issues a request to "http://www.google.com/item1", retrieves that page 
(and associated cookies), and returns that page (and associated cookies) 
to the browser
- if the request is not like above, the proxy serves it from local pages

And you would like that the cookies sent by the original sites, arrive 
to the browser as set by the original site.  In other words, you would 
like that if "www.amazon.com" sets a cookie with a domain of 
"www.amazon.com" (or ".amazon.com"), then that's how your  browser 
should see it.  Let's call this alternative A.

The alternative (apparently possible), would be that the proxy server 
rewrites the cookies so that they all appear to originate from 
"myproxy.mydomain.com" (or ".mydomain.com"). Let's call this alternative B.

But as I see it, I see a problem with both options.

Problem with alternative A :
The received cookie has a domain of ".amazon.com".
Thus, when your browser issues the next request to 
"http://myproxy.mydomain.com/amazon/item2", this cookie will not be sent 
by the browser, because the domains don't match (and your browser has no 
idea that this URL is ultimately destined for amazon).

Problem with alternative B :
The received cookies all have a domain of ".mydomain.com".
Thus they will be sent by the browser for any subsequent request to 
"http://myproxy.mydomain.com/amazon/*" OR 
"http://myproxy.mydomain.com/google/*", because now the domain matches 
always.
Now what if these two sites send a cookie with the same name ?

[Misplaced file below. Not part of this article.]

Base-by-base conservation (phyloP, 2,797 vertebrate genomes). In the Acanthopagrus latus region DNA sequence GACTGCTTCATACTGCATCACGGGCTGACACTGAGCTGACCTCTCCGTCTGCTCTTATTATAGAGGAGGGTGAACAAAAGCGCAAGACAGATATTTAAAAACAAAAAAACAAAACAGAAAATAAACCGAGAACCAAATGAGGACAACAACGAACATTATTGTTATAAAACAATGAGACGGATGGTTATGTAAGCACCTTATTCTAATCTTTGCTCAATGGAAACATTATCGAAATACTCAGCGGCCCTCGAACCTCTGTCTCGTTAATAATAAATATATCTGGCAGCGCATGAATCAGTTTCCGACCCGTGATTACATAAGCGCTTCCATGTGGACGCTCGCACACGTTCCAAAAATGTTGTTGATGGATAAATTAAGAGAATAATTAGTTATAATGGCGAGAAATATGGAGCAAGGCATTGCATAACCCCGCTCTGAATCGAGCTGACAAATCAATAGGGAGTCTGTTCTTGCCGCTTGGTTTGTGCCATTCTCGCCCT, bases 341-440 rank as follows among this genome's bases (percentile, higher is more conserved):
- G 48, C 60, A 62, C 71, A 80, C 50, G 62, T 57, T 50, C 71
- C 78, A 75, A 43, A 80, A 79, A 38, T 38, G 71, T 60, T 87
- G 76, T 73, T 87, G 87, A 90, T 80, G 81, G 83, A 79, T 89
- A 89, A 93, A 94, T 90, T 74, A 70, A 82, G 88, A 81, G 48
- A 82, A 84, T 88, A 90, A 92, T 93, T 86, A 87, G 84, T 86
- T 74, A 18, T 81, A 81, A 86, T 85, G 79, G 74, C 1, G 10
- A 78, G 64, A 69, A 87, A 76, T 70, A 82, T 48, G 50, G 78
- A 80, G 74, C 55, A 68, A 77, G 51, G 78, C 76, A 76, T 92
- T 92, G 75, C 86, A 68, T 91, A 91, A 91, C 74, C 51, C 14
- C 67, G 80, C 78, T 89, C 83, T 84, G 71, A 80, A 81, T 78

I mean : you visit "http://myproxy.mydomain.com/amazon/item1" and you 
receive a cookie named "private-info" from the domain "mydomain.com". 
Then you visit "http://myproxy.mydomain.com/google/item2" and you 
receive a cookie named "private-info" from the domain "mydomain.com".
The second cookie would overwrite the first one.
Then you access again "http://myproxy.mydomain.com/amazon/item1", and 
your browser would attach the cookie "private-info" originally from the 
google site (or the "JSESSIONID" cookie from Tomcat e.g.).
That does not sound right, does it ?

At any rate, it seems to me that you'd have to do some more juggling to 
keep things working as planned, no ?
At the very least, you would have to also rename the received cookie at 
the proxy level (e.g. prefix the name with some original site-id) before 
sending it to the browser, and vice-versa when the browser re-sends the 
cookie, rename it again (strip the prefix) before sending it to the 
original site.
Plus, even so, when your browser accesses either 
"http://myproxy.mydomain.com/amazon/item1" or 
"http://myproxy.mydomain.com/google/item1", it will send both cookies, 
because the domain ".mydomain.com" matches in both cases.  So the proy 
should also be smart enough to strip off the cookie that does not belong 
to the real destination site.

Is that thing smart enough to do that ?
Or am I not smart enough to see an obvious solution ?

André